The reasons why employees would be reticent to discuss their wellbeing at work were also revealed, with a third saying they would worry that people would think they couldn’t do their job (29 per cent), more than a quarter believing they might lose their job (27 per cent), a fifth concerned that they would be talked about and one in ten (9 per cent) worrying that people wouldn’t want to be their friend.

For some, these concerns were based on experience, with 15 per cent of employees believing that they have been overlooked for a job in the past due to a health issue, long-term condition or disability.

“It is disappointing that so many people still feel they can’t speak to their employers about their wellbeing and that a sizeable number of decision makers reinforce this with dated approaches to hiring people with long-term health issues,” commented Naomi Thompson, Head of OD at Benenden Health.

“This stigma is especially prevalent in the workplace, with businesses too often unable to identify wellbeing issues, employees concerned about the implications of discussing them and a continuing lack of tangible support, all of which contribute to lost time and productivity for businesses as well as unaddressed poor employee wellbeing,” Thompson told City A.M.

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Staff shortages: Care homes may shut as vaccine deadline for care workers is today

6 hours 48 min ago

Care homes may be forced to shut because of staff shortages as the deadline for care workers to get vaccinated looms today, Martin Green, chief executive of Care England, warned this morning.

Green told Radio 4’s Today programme: “There’s a real crisis around recruitment in the social care sector which has, in the pandemic, gotten a lot worse. Lots of things the Government has done, including the mandatory vaccination process, hasn’t helped.”

“We are also going to see millions of pounds going out of the sector because of the national insurance contributions rising and we won’t see that extra money coming in until about 2023,” he said.

Green added: “We all accept we want as many people as possible to be vaccinated. But I do feel the Government has gone forward with the social care compulsion without understanding the implications. Without having a thought-out plan on how they are going to deal with staff shortages.”

“Care homes are now in a difficult position, facing the reality of do they have enough staff to maintain safety and quality of care?

“They are in the position of either having to transgress the law or expose people they support to levels of staffing that are not going to deliver the safety you’re required to.

“There’s the inevitability that in some areas, if you can’t get the staff, then there will be care homes that close,” Green concluded.

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Categories: City of London

Bitcoin protests break out in El Salvador

6 hours 49 min ago

Protests in El Salvador turned violent as thousands of demonstrators expressed their anger about Bitcoin becoming legal tender.

Yesterday, anti-government marchers took to the streets bearing signs which read “no to dictatorship” and “we were defrauded by Bitcoin”. Bitcoin ATMs, installed ahead of the crypto currency becoming legal tender earlier this month, were burned by demonstrators.

La actividad en el centro histórico de San Salvador transcurre sin sobresaltos mientras un cajero Chivo es consumido por el fuego tras las manifestaciones contra la bitcoinización de El Salvador. Video LPG/Michael Huezo. pic.twitter.com/fMPdWt7MNk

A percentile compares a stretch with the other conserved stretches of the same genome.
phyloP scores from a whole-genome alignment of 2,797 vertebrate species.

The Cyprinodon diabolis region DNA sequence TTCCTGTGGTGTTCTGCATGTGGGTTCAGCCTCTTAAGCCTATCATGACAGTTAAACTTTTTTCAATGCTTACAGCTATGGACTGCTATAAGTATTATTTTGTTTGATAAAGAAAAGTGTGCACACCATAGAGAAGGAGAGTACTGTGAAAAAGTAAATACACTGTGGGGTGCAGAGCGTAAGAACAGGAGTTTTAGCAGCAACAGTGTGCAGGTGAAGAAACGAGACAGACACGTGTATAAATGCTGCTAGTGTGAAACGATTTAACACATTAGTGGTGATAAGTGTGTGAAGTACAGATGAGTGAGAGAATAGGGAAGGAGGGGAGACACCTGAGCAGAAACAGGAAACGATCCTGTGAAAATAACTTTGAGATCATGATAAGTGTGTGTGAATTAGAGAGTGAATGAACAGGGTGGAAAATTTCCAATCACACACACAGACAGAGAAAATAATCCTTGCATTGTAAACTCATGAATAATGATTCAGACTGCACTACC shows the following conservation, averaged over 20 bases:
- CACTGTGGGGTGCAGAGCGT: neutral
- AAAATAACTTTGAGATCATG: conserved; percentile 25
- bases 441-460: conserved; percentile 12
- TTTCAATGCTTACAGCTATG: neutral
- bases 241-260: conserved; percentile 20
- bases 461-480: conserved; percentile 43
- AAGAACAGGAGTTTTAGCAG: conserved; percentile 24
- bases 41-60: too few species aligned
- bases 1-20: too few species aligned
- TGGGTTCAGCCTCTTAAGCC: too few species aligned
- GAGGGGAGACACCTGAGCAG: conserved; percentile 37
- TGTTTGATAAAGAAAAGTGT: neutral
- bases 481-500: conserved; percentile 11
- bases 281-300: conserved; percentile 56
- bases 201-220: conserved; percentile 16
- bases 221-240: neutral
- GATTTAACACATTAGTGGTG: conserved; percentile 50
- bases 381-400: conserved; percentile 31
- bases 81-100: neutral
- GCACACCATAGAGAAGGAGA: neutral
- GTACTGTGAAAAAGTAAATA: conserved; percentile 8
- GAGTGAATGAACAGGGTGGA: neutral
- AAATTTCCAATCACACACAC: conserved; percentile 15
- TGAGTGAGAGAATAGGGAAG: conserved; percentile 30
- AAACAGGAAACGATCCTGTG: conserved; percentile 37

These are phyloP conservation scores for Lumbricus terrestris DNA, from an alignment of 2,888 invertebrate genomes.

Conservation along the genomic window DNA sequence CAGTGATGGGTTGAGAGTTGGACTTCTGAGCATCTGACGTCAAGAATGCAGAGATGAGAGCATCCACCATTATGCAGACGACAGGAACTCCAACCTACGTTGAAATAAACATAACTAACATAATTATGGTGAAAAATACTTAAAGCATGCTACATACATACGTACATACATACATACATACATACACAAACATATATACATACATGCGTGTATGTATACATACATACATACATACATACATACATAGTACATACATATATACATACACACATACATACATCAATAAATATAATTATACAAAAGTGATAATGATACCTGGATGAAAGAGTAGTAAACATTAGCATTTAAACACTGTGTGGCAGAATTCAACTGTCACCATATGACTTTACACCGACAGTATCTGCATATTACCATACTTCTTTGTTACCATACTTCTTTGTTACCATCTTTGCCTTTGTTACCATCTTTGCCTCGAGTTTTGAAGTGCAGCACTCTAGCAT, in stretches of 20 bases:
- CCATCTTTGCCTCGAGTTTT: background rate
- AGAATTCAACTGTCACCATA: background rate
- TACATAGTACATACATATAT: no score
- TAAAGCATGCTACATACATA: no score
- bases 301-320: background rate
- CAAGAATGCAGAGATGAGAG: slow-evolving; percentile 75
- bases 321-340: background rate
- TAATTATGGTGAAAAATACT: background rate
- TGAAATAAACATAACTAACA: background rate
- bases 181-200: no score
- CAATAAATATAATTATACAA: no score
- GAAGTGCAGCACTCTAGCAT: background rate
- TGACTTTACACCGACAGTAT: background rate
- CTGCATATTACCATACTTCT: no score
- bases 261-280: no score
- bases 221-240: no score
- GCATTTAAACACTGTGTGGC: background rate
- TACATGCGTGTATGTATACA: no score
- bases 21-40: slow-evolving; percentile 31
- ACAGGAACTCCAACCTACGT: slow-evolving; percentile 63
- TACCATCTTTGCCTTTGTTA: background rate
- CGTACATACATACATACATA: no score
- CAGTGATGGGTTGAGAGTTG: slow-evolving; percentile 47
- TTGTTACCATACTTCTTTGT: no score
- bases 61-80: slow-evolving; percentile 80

— La Prensa Gráfica (@prensagrafica) September 15, 2021 A Bitcoin ATM is burned in El Salvador.

The decision to legalise the use of crypto payments across the country was spearheaded by El Salvador’s charismatic young leader, President Nayib Bukele, who proposed the scheme to help to make remittance payments cheaper and faster. Businesses are legally required to accept Bitcoin payments alongside the dollar.

However, recent polling suggests the policy is unpopular with 67.9% of 1,281 people surveyed saying they disagree or strongly disagree with the change. To make matters worse, the day of the rollout was plagued by technical hitches and a slump in the price of Bitcoin which led to around 1,000 protestors marching on the capital.

El Salvador’s official Bitcoin wallet, which comes pre-loaded with $30 of free crypto, has just half a million users.

Yesterday’s protestors also challenged Bukele’s authoritative leadership style after the country’s judiciary approved him to run for a second term in office despite constitutional limits.

“It’s important to say this morning: Enough already! What the government is doing is arrogant, it is authoritarianism,” protester Dora Rivera told Reuters.

Despite the setbacks, the price of Bitcoin is up 2.5 per cent in the past 24 hours and stands at $48,217.89.

Read more: Welcome to the one country where Bitcoin can be used as cash

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Categories: City of London

Superdry losses shrink despite subdued high street footfall

6 hours 56 min ago


Superdry said store and wholesale revenues were recovering well despite high streets remaining quiet.

The fashion retailer reported a pre-tax loss of £37m for the year to April 24, compared with a £167m loss from a year earlier.

Revenues fell 21.1 per cent to £556m for the year after a number of lockdowns across key regions.

“Like most brands with a physical presence, our performance over the past year has been impacted by the significant disruption of Covid-19, but I am really proud of how the business has stepped up and returned to revenue growth in the fourth quarter,” Julian Dunkerton, chief executive of Superdry, said.

“I’m in no doubt that we’re turning the corner and there’s a lot to be excited about.”

Full year adjusted loss before tax was £12.6m, compared to £41.8m for the 2020 full year, as cost saving measures and government support helped to offset trading shortfalls.